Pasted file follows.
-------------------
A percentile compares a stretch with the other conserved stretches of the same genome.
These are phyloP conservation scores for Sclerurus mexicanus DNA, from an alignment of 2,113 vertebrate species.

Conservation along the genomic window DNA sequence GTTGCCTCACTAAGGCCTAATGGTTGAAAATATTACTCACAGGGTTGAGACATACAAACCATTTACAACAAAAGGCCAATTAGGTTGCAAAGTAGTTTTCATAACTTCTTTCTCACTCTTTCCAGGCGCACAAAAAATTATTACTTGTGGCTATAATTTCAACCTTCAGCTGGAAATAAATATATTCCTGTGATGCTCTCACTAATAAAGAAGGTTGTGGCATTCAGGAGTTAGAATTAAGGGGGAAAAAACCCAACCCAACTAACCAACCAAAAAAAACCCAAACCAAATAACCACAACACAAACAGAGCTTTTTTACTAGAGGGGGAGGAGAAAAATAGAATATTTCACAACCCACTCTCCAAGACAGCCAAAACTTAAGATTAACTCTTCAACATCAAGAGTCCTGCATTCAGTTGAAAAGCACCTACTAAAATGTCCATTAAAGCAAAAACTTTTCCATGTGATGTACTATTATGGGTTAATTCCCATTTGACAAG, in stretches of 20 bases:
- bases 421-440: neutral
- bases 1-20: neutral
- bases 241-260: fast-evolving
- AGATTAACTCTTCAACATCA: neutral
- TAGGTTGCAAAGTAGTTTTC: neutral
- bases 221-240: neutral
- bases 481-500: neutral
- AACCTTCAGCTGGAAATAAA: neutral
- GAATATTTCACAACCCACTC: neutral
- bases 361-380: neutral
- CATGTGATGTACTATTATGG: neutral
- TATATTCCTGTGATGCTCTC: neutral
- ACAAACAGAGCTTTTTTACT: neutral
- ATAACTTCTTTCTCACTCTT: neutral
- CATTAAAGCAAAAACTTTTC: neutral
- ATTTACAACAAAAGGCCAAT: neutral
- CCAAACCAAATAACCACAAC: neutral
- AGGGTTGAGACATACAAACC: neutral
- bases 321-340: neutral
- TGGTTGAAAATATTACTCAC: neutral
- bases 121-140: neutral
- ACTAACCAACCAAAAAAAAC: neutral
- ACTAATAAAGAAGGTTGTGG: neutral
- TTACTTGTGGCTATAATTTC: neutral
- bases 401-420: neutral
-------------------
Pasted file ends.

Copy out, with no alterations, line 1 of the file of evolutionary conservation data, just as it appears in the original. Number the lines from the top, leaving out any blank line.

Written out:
A percentile compares a stretch with the other conserved stretches of the same genome.